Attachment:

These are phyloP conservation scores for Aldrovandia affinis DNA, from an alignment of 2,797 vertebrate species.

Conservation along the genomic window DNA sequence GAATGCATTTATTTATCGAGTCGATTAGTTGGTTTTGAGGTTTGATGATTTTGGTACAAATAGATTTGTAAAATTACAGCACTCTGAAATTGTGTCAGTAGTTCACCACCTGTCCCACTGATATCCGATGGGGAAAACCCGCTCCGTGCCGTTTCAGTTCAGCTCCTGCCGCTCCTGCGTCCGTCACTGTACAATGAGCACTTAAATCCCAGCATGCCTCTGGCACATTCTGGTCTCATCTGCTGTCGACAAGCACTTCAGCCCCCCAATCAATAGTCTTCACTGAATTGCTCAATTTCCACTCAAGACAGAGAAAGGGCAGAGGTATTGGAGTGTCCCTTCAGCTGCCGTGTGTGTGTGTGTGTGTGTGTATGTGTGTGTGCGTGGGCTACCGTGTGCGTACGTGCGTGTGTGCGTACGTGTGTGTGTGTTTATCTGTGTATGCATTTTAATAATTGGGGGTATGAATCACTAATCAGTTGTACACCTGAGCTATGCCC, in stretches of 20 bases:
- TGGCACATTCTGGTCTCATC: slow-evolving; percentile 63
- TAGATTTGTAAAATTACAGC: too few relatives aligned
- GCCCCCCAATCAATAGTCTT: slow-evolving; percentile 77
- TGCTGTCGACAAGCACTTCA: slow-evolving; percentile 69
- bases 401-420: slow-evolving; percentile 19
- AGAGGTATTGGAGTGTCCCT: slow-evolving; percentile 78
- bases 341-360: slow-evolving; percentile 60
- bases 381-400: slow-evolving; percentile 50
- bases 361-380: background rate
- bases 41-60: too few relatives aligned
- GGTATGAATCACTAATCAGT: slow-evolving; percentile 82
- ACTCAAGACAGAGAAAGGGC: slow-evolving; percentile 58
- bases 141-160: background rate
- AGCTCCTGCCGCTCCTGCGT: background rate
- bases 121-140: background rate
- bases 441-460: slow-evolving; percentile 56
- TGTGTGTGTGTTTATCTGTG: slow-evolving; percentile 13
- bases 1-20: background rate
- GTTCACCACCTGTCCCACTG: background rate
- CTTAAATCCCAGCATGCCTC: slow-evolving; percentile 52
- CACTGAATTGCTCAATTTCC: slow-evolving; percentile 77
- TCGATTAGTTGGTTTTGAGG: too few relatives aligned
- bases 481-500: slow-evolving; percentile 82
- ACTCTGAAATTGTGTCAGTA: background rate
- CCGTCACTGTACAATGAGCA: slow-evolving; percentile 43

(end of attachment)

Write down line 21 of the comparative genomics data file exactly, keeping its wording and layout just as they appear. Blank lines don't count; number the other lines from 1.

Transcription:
- GTTCACCACCTGTCCCACTG: background rate